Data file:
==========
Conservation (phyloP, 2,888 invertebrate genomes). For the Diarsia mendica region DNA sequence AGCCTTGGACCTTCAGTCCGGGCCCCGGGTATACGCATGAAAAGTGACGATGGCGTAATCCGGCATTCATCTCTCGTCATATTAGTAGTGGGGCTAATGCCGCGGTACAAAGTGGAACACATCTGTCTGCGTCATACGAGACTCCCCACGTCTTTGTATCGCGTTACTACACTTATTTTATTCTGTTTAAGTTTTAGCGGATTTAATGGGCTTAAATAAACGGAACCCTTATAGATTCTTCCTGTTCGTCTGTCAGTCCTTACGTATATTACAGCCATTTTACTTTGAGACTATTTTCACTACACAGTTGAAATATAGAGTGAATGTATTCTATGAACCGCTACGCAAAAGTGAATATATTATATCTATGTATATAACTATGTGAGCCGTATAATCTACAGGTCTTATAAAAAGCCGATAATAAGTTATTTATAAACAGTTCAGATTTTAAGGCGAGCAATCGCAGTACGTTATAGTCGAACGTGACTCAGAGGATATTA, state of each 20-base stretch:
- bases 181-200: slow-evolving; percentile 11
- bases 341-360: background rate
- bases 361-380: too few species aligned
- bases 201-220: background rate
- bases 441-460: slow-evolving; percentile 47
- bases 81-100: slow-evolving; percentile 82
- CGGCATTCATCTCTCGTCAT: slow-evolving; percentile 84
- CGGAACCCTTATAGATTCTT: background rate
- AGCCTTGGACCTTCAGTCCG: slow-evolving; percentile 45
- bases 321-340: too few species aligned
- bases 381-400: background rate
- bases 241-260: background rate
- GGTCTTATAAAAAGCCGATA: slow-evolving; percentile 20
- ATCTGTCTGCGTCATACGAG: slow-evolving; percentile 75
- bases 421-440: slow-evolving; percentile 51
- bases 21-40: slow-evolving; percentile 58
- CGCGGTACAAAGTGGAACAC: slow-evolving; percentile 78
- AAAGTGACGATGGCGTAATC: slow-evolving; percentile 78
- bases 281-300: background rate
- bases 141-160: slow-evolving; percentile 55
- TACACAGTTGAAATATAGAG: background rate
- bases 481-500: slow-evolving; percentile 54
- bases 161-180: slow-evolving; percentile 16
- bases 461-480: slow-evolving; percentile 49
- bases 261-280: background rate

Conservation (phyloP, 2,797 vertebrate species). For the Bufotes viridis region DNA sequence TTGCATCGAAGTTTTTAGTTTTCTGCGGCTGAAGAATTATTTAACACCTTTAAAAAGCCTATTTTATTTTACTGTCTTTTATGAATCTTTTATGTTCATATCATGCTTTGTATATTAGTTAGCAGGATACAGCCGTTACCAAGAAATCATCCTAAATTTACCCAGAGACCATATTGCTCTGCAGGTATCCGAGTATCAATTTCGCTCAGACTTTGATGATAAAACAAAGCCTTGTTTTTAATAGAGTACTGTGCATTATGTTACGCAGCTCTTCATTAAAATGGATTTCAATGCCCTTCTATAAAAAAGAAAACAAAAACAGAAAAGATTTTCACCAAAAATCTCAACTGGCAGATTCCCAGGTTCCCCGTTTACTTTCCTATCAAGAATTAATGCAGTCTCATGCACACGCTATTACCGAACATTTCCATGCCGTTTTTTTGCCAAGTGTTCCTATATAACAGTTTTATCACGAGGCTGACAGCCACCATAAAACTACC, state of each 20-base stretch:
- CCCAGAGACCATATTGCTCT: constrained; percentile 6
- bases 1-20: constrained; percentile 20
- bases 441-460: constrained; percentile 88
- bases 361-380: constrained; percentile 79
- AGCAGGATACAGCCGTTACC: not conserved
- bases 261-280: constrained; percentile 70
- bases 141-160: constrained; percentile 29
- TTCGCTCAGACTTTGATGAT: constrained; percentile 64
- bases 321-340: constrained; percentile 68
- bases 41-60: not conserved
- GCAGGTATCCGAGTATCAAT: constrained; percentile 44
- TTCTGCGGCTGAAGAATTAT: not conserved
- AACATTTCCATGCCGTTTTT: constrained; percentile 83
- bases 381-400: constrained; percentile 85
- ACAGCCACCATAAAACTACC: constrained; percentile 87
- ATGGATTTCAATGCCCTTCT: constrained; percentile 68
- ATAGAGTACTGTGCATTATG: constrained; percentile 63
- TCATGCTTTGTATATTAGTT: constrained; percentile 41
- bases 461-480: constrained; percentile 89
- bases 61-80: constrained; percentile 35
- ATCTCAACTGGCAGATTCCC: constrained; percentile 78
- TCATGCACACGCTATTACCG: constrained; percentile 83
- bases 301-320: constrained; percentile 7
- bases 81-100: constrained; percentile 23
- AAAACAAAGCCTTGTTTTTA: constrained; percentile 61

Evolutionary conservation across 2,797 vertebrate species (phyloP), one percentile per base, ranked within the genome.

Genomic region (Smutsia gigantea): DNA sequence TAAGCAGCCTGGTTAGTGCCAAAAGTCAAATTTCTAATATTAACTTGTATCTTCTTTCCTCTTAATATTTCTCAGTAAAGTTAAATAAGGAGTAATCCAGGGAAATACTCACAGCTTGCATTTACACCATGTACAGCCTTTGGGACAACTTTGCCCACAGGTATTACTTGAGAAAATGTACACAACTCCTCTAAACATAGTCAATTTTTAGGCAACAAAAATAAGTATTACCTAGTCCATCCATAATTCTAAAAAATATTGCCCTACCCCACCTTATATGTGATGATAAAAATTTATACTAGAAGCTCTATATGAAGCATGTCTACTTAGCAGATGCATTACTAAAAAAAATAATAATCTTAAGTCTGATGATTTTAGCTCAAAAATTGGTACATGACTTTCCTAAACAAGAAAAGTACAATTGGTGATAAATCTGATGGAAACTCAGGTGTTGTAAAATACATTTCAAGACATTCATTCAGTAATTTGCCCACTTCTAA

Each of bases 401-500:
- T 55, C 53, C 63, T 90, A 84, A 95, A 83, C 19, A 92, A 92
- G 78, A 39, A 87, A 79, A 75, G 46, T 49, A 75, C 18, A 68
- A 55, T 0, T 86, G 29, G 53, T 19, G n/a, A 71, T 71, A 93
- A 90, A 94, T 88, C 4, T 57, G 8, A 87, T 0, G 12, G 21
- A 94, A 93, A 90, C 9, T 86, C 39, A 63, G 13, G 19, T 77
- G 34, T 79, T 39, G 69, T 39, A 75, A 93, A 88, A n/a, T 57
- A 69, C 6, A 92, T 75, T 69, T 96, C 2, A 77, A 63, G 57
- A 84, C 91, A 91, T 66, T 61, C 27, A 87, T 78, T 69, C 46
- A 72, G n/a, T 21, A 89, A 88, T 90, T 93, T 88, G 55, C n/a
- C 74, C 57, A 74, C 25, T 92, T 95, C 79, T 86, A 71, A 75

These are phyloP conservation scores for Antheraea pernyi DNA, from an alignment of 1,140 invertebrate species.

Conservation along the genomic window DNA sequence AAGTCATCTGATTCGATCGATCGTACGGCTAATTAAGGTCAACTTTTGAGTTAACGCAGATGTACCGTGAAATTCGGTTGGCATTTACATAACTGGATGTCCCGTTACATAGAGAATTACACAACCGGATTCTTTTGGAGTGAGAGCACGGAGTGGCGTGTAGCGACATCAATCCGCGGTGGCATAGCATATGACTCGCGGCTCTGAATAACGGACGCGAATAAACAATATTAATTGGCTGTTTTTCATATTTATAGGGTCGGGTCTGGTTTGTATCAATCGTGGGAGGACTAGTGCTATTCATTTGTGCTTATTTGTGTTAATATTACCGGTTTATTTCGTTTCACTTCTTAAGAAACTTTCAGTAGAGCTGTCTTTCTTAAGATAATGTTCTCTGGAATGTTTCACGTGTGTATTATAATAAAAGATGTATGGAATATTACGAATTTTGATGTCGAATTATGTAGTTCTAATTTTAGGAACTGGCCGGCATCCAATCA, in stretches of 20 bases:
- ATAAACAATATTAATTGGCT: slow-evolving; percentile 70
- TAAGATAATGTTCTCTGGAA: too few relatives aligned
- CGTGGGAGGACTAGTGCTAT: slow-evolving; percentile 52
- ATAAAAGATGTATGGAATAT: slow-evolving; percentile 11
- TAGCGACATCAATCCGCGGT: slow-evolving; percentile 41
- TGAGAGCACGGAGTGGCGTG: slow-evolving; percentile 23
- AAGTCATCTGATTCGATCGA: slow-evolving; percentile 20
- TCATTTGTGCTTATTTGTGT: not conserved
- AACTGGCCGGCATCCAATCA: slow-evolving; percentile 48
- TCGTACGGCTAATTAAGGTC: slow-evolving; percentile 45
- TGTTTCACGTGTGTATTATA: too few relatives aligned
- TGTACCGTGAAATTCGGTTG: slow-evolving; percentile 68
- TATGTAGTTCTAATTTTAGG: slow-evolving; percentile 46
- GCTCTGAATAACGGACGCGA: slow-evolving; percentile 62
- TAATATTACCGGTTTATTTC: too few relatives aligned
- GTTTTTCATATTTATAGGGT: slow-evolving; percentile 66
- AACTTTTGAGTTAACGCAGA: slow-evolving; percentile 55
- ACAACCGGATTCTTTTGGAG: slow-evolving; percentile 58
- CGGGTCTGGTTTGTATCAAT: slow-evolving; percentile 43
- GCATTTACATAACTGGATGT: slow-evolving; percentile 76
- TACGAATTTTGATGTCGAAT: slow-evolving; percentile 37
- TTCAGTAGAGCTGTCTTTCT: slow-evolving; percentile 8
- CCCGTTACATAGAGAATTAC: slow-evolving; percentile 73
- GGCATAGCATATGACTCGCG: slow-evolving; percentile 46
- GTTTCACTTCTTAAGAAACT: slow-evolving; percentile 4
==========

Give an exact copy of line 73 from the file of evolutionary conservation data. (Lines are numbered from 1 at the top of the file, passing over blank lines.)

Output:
- TGAGAGCACGGAGTGGCGTG: slow-evolving; percentile 23